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Sebastian Clegg represented Blackpool Borough Council before the Court of Appeal

Sebastian Clegg represented Blackpool Borough Council before the Court of Appeal upon an appeal by Ian Morris from the decision of the Upper Tribunal (Lands Chamber) [2013] UKUT 0377 (LC)

Sebastian Clegg represented Blackpool Borough Council before the Leasehold Valuation Tribunal (LVT) in respect of two applications challenging management/services charges for what came to be termed ‘discretionary leasehold services’.

The Council provides various services to its 400 long leaseholders and sought to charge the leaseholders for the provision of those services by way of a management charge. When the Council reviewed the cost of those services in 2010 and found it had not been charging the actual cost for some years, the Council increased the charges from about £50 to £195 per annum in one step in 2011. Two of the leaseholders, who had acquired their leaseholds under right to buy legislation, contested the increased charges before the LVT. The LVT held that most of the management charges were not chargeable under the terms of the leases and decided in the leaseholders’ favour reducing the charges back to £50 per annum.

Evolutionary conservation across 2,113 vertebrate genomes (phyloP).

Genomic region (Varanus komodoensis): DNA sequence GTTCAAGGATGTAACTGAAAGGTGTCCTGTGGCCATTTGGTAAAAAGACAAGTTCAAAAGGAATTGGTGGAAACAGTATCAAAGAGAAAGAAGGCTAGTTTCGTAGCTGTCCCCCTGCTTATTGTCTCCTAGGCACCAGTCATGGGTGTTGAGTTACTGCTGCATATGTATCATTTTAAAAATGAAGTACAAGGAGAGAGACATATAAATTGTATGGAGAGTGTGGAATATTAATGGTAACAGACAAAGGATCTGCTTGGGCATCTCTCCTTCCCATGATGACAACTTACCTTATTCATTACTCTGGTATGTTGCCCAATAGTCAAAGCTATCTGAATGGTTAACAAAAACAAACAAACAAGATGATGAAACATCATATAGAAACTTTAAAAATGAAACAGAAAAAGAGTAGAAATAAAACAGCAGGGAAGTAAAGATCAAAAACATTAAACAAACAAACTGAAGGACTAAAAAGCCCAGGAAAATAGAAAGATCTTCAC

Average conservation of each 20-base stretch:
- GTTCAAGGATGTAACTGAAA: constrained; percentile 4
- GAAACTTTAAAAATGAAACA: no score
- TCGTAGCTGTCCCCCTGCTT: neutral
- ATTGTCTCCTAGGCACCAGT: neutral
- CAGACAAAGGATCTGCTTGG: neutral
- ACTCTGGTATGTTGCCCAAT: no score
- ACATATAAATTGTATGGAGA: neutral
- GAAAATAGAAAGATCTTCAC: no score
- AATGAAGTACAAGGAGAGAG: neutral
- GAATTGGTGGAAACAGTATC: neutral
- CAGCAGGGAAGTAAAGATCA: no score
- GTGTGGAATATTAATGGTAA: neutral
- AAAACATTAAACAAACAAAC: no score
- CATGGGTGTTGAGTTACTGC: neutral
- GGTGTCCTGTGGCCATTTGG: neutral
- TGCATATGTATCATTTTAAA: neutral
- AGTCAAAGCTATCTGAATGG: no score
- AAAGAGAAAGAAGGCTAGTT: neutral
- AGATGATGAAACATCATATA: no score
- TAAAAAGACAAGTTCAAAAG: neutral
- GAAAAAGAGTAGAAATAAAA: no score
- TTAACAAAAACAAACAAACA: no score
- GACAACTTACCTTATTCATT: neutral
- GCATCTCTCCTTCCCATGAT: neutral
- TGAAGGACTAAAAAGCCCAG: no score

The Council appealed and the Upper Tribunal, which agreed with the Council’s interpretation of the leases, allowed the charges for the particular year to stand at £155, after discounting some elements of the charges. Mr Morris appealed that decision to the Court of Appeal.

Upon appeal, before Jackson, McCombe and Gloster LJJ, Peter Knox QC argued that the material paragraph in the 7th Schedule to the lease meant that the Council had no right to charge for the discretionary leasehold services unless they were directly related to regulations passed by the Council and that the material clause did not give the Council wide powers to provide and charge for services beyond those expressly set out under the Council’s obligations as set out in the 8th Schedule to the lease. Mr Knox submitted that any doubt as to that issue should be resolved in favour of Mr Morris, ‘contra proferentum’.

The Court of Appeal rejected Mr Morris’ narrow interpretation of the material paragraph in the 7th Schedule to the lease and dismissed the appeal. The maxim “omnia praesumuntur contra proferentum” did not apply as the court was not otherwise unable to interpret the lease. Accordingly, the appeal was dismissed.

The decision has significant ramifications for the Council, the services it provides to leaseholders and the charges it can make for them going forward as well as other Councils in a similar position.

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